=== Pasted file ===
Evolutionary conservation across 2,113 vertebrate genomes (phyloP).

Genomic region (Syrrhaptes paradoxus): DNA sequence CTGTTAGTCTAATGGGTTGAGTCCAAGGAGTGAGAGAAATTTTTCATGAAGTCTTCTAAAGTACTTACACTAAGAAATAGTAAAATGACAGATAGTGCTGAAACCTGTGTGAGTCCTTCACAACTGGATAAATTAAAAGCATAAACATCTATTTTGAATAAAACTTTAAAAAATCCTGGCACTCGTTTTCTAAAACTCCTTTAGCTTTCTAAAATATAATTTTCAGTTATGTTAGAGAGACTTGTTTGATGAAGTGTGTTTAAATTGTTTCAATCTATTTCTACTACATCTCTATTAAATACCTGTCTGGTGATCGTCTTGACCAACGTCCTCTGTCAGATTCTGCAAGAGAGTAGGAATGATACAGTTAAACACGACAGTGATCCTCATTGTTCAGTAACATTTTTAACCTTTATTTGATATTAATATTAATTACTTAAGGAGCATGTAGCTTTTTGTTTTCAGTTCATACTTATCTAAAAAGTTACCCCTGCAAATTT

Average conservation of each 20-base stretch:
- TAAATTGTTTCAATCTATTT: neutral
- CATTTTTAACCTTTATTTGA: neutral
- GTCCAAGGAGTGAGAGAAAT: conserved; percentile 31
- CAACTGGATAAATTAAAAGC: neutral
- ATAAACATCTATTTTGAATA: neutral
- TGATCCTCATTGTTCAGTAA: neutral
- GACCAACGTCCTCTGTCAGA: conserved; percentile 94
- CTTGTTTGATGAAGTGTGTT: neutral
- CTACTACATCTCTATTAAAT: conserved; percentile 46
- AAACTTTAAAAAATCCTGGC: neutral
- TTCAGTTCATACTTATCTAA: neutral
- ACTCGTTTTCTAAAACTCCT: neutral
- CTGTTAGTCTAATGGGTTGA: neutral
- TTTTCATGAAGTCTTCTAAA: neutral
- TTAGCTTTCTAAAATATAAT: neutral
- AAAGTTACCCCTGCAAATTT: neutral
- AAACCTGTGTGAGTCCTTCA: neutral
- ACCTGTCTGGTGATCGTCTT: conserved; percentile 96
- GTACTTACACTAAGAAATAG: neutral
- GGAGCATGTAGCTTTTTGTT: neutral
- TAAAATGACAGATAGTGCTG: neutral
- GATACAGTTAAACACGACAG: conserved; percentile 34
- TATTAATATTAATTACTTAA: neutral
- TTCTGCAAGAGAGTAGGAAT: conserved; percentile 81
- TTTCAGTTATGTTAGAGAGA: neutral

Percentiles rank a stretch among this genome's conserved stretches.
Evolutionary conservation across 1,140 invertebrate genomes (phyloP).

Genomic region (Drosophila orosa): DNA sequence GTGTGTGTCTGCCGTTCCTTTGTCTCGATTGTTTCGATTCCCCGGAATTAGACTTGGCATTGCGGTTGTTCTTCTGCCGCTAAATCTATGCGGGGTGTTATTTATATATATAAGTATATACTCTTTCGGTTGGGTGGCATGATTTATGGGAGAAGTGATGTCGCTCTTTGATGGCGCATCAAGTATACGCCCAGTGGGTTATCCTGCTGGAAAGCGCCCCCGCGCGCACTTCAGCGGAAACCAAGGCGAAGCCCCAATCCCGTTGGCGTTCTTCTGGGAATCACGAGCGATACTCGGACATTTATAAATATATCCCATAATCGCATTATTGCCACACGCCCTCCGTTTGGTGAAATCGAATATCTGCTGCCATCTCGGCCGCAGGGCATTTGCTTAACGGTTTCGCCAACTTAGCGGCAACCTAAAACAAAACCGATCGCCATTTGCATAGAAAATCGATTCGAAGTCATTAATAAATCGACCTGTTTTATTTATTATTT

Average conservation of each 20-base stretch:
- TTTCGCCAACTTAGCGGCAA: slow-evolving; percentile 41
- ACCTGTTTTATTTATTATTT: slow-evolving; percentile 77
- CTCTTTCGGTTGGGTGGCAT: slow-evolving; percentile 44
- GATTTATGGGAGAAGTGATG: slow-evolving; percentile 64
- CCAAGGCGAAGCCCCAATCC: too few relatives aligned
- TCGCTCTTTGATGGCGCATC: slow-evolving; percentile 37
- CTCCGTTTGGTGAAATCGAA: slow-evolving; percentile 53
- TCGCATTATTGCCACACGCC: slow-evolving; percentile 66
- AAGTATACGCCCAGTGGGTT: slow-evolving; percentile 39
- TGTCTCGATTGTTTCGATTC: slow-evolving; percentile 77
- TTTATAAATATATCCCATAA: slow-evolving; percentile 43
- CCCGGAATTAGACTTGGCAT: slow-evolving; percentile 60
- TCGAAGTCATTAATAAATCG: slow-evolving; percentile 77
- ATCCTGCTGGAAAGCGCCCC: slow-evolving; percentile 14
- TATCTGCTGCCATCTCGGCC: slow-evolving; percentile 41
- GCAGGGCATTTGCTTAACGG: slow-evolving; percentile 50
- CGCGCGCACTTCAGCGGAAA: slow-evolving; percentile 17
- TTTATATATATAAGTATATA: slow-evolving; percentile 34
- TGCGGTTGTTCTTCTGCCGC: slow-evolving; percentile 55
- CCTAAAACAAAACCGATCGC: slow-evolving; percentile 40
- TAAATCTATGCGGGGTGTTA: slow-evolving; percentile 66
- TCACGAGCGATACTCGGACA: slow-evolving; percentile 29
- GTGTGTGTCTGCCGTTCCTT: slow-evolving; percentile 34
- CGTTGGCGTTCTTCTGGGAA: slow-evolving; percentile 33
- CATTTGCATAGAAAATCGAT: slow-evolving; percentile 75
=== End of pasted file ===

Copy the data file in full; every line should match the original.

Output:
Evolutionary conservation across 2,113 vertebrate genomes (phyloP).

Genomic region (Syrrhaptes paradoxus): DNA sequence CTGTTAGTCTAATGGGTTGAGTCCAAGGAGTGAGAGAAATTTTTCATGAAGTCTTCTAAAGTACTTACACTAAGAAATAGTAAAATGACAGATAGTGCTGAAACCTGTGTGAGTCCTTCACAACTGGATAAATTAAAAGCATAAACATCTATTTTGAATAAAACTTTAAAAAATCCTGGCACTCGTTTTCTAAAACTCCTTTAGCTTTCTAAAATATAATTTTCAGTTATGTTAGAGAGACTTGTTTGATGAAGTGTGTTTAAATTGTTTCAATCTATTTCTACTACATCTCTATTAAATACCTGTCTGGTGATCGTCTTGACCAACGTCCTCTGTCAGATTCTGCAAGAGAGTAGGAATGATACAGTTAAACACGACAGTGATCCTCATTGTTCAGTAACATTTTTAACCTTTATTTGATATTAATATTAATTACTTAAGGAGCATGTAGCTTTTTGTTTTCAGTTCATACTTATCTAAAAAGTTACCCCTGCAAATTT

Average conservation of each 20-base stretch:
- TAAATTGTTTCAATCTATTT: neutral
- CATTTTTAACCTTTATTTGA: neutral
- GTCCAAGGAGTGAGAGAAAT: conserved; percentile 31
- CAACTGGATAAATTAAAAGC: neutral
- ATAAACATCTATTTTGAATA: neutral
- TGATCCTCATTGTTCAGTAA: neutral
- GACCAACGTCCTCTGTCAGA: conserved; percentile 94
- CTTGTTTGATGAAGTGTGTT: neutral
- CTACTACATCTCTATTAAAT: conserved; percentile 46
- AAACTTTAAAAAATCCTGGC: neutral
- TTCAGTTCATACTTATCTAA: neutral
- ACTCGTTTTCTAAAACTCCT: neutral
- CTGTTAGTCTAATGGGTTGA: neutral
- TTTTCATGAAGTCTTCTAAA: neutral
- TTAGCTTTCTAAAATATAAT: neutral
- AAAGTTACCCCTGCAAATTT: neutral
- AAACCTGTGTGAGTCCTTCA: neutral
- ACCTGTCTGGTGATCGTCTT: conserved; percentile 96
- GTACTTACACTAAGAAATAG: neutral
- GGAGCATGTAGCTTTTTGTT: neutral
- TAAAATGACAGATAGTGCTG: neutral
- GATACAGTTAAACACGACAG: conserved; percentile 34
- TATTAATATTAATTACTTAA: neutral
- TTCTGCAAGAGAGTAGGAAT: conserved; percentile 81
- TTTCAGTTATGTTAGAGAGA: neutral

Percentiles rank a stretch among this genome's conserved stretches.
Evolutionary conservation across 1,140 invertebrate genomes (phyloP).

Genomic region (Drosophila orosa): DNA sequence GTGTGTGTCTGCCGTTCCTTTGTCTCGATTGTTTCGATTCCCCGGAATTAGACTTGGCATTGCGGTTGTTCTTCTGCCGCTAAATCTATGCGGGGTGTTATTTATATATATAAGTATATACTCTTTCGGTTGGGTGGCATGATTTATGGGAGAAGTGATGTCGCTCTTTGATGGCGCATCAAGTATACGCCCAGTGGGTTATCCTGCTGGAAAGCGCCCCCGCGCGCACTTCAGCGGAAACCAAGGCGAAGCCCCAATCCCGTTGGCGTTCTTCTGGGAATCACGAGCGATACTCGGACATTTATAAATATATCCCATAATCGCATTATTGCCACACGCCCTCCGTTTGGTGAAATCGAATATCTGCTGCCATCTCGGCCGCAGGGCATTTGCTTAACGGTTTCGCCAACTTAGCGGCAACCTAAAACAAAACCGATCGCCATTTGCATAGAAAATCGATTCGAAGTCATTAATAAATCGACCTGTTTTATTTATTATTT

Average conservation of each 20-base stretch:
- TTTCGCCAACTTAGCGGCAA: slow-evolving; percentile 41
- ACCTGTTTTATTTATTATTT: slow-evolving; percentile 77
- CTCTTTCGGTTGGGTGGCAT: slow-evolving; percentile 44
- GATTTATGGGAGAAGTGATG: slow-evolving; percentile 64
- CCAAGGCGAAGCCCCAATCC: too few relatives aligned
- TCGCTCTTTGATGGCGCATC: slow-evolving; percentile 37
- CTCCGTTTGGTGAAATCGAA: slow-evolving; percentile 53
- TCGCATTATTGCCACACGCC: slow-evolving; percentile 66
- AAGTATACGCCCAGTGGGTT: slow-evolving; percentile 39
- TGTCTCGATTGTTTCGATTC: slow-evolving; percentile 77
- TTTATAAATATATCCCATAA: slow-evolving; percentile 43
- CCCGGAATTAGACTTGGCAT: slow-evolving; percentile 60
- TCGAAGTCATTAATAAATCG: slow-evolving; percentile 77
- ATCCTGCTGGAAAGCGCCCC: slow-evolving; percentile 14
- TATCTGCTGCCATCTCGGCC: slow-evolving; percentile 41
- GCAGGGCATTTGCTTAACGG: slow-evolving; percentile 50
- CGCGCGCACTTCAGCGGAAA: slow-evolving; percentile 17
- TTTATATATATAAGTATATA: slow-evolving; percentile 34
- TGCGGTTGTTCTTCTGCCGC: slow-evolving; percentile 55
- CCTAAAACAAAACCGATCGC: slow-evolving; percentile 40
- TAAATCTATGCGGGGTGTTA: slow-evolving; percentile 66
- TCACGAGCGATACTCGGACA: slow-evolving; percentile 29
- GTGTGTGTCTGCCGTTCCTT: slow-evolving; percentile 34
- CGTTGGCGTTCTTCTGGGAA: slow-evolving; percentile 33
- CATTTGCATAGAAAATCGAT: slow-evolving; percentile 75